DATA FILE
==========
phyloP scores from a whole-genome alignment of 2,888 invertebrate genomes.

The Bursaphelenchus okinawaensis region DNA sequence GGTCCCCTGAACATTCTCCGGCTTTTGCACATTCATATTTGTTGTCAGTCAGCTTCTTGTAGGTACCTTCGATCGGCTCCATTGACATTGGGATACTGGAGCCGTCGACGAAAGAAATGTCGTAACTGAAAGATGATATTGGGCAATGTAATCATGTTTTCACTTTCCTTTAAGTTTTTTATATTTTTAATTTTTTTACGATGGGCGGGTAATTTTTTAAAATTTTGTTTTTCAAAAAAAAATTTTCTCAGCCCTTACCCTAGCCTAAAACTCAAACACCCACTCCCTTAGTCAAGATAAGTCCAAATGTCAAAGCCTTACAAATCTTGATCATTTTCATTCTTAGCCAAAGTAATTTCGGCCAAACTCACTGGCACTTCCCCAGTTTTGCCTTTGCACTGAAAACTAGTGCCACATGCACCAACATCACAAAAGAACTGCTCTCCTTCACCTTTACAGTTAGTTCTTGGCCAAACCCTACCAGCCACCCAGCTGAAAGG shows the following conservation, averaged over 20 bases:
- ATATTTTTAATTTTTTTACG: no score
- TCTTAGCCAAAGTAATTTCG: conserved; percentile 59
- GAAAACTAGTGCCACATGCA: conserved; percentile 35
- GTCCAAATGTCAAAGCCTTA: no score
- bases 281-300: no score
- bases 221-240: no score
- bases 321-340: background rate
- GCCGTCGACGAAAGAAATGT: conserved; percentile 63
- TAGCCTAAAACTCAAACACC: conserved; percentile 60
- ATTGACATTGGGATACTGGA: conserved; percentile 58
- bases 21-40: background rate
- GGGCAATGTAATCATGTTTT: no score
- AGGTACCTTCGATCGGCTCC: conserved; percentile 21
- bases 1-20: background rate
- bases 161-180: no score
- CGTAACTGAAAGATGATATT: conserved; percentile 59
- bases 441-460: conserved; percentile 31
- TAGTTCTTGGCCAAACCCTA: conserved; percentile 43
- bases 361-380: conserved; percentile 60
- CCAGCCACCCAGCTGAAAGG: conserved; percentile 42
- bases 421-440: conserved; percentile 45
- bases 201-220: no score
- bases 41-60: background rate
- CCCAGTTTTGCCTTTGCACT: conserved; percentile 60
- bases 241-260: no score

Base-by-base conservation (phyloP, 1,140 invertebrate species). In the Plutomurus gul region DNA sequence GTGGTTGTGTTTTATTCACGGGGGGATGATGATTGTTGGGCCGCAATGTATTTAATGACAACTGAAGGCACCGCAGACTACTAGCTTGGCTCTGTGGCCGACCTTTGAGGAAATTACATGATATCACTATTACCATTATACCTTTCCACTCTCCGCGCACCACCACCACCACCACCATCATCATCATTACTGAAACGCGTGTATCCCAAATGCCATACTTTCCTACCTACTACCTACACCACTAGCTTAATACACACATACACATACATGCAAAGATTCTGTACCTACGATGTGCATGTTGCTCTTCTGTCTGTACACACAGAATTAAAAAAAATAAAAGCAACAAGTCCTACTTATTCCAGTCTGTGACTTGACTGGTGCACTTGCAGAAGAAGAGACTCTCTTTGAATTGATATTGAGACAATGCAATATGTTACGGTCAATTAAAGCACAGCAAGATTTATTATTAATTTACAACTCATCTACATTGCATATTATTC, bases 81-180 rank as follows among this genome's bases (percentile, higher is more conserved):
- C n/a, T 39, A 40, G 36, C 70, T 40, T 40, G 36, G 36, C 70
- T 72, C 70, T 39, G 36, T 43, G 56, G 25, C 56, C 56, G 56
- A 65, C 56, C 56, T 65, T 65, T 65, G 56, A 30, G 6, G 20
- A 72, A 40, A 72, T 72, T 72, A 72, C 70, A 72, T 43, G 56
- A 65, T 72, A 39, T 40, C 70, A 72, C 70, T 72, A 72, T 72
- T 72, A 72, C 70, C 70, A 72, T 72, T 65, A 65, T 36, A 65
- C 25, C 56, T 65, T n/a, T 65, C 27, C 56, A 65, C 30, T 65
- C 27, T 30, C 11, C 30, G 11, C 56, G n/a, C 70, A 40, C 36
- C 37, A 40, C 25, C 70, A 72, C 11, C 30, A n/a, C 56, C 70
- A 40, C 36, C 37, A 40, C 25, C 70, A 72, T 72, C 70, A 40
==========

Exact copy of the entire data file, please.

phyloP scores from a whole-genome alignment of 2,888 invertebrate genomes.

The Bursaphelenchus okinawaensis region DNA sequence GGTCCCCTGAACATTCTCCGGCTTTTGCACATTCATATTTGTTGTCAGTCAGCTTCTTGTAGGTACCTTCGATCGGCTCCATTGACATTGGGATACTGGAGCCGTCGACGAAAGAAATGTCGTAACTGAAAGATGATATTGGGCAATGTAATCATGTTTTCACTTTCCTTTAAGTTTTTTATATTTTTAATTTTTTTACGATGGGCGGGTAATTTTTTAAAATTTTGTTTTTCAAAAAAAAATTTTCTCAGCCCTTACCCTAGCCTAAAACTCAAACACCCACTCCCTTAGTCAAGATAAGTCCAAATGTCAAAGCCTTACAAATCTTGATCATTTTCATTCTTAGCCAAAGTAATTTCGGCCAAACTCACTGGCACTTCCCCAGTTTTGCCTTTGCACTGAAAACTAGTGCCACATGCACCAACATCACAAAAGAACTGCTCTCCTTCACCTTTACAGTTAGTTCTTGGCCAAACCCTACCAGCCACCCAGCTGAAAGG shows the following conservation, averaged over 20 bases:
- ATATTTTTAATTTTTTTACG: no score
- TCTTAGCCAAAGTAATTTCG: conserved; percentile 59
- GAAAACTAGTGCCACATGCA: conserved; percentile 35
- GTCCAAATGTCAAAGCCTTA: no score
- bases 281-300: no score
- bases 221-240: no score
- bases 321-340: background rate
- GCCGTCGACGAAAGAAATGT: conserved; percentile 63
- TAGCCTAAAACTCAAACACC: conserved; percentile 60
- ATTGACATTGGGATACTGGA: conserved; percentile 58
- bases 21-40: background rate
- GGGCAATGTAATCATGTTTT: no score
- AGGTACCTTCGATCGGCTCC: conserved; percentile 21
- bases 1-20: background rate
- bases 161-180: no score
- CGTAACTGAAAGATGATATT: conserved; percentile 59
- bases 441-460: conserved; percentile 31
- TAGTTCTTGGCCAAACCCTA: conserved; percentile 43
- bases 361-380: conserved; percentile 60
- CCAGCCACCCAGCTGAAAGG: conserved; percentile 42
- bases 421-440: conserved; percentile 45
- bases 201-220: no score
- bases 41-60: background rate
- CCCAGTTTTGCCTTTGCACT: conserved; percentile 60
- bases 241-260: no score

Base-by-base conservation (phyloP, 1,140 invertebrate species). In the Plutomurus gul region DNA sequence GTGGTTGTGTTTTATTCACGGGGGGATGATGATTGTTGGGCCGCAATGTATTTAATGACAACTGAAGGCACCGCAGACTACTAGCTTGGCTCTGTGGCCGACCTTTGAGGAAATTACATGATATCACTATTACCATTATACCTTTCCACTCTCCGCGCACCACCACCACCACCACCATCATCATCATTACTGAAACGCGTGTATCCCAAATGCCATACTTTCCTACCTACTACCTACACCACTAGCTTAATACACACATACACATACATGCAAAGATTCTGTACCTACGATGTGCATGTTGCTCTTCTGTCTGTACACACAGAATTAAAAAAAATAAAAGCAACAAGTCCTACTTATTCCAGTCTGTGACTTGACTGGTGCACTTGCAGAAGAAGAGACTCTCTTTGAATTGATATTGAGACAATGCAATATGTTACGGTCAATTAAAGCACAGCAAGATTTATTATTAATTTACAACTCATCTACATTGCATATTATTC, bases 81-180 rank as follows among this genome's bases (percentile, higher is more conserved):
- C n/a, T 39, A 40, G 36, C 70, T 40, T 40, G 36, G 36, C 70
- T 72, C 70, T 39, G 36, T 43, G 56, G 25, C 56, C 56, G 56
- A 65, C 56, C 56, T 65, T 65, T 65, G 56, A 30, G 6, G 20
- A 72, A 40, A 72, T 72, T 72, A 72, C 70, A 72, T 43, G 56
- A 65, T 72, A 39, T 40, C 70, A 72, C 70, T 72, A 72, T 72
- T 72, A 72, C 70, C 70, A 72, T 72, T 65, A 65, T 36, A 65
- C 25, C 56, T 65, T n/a, T 65, C 27, C 56, A 65, C 30, T 65
- C 27, T 30, C 11, C 30, G 11, C 56, G n/a, C 70, A 40, C 36
- C 37, A 40, C 25, C 70, A 72, C 11, C 30, A n/a, C 56, C 70
- A 40, C 36, C 37, A 40, C 25, C 70, A 72, T 72, C 70, A 40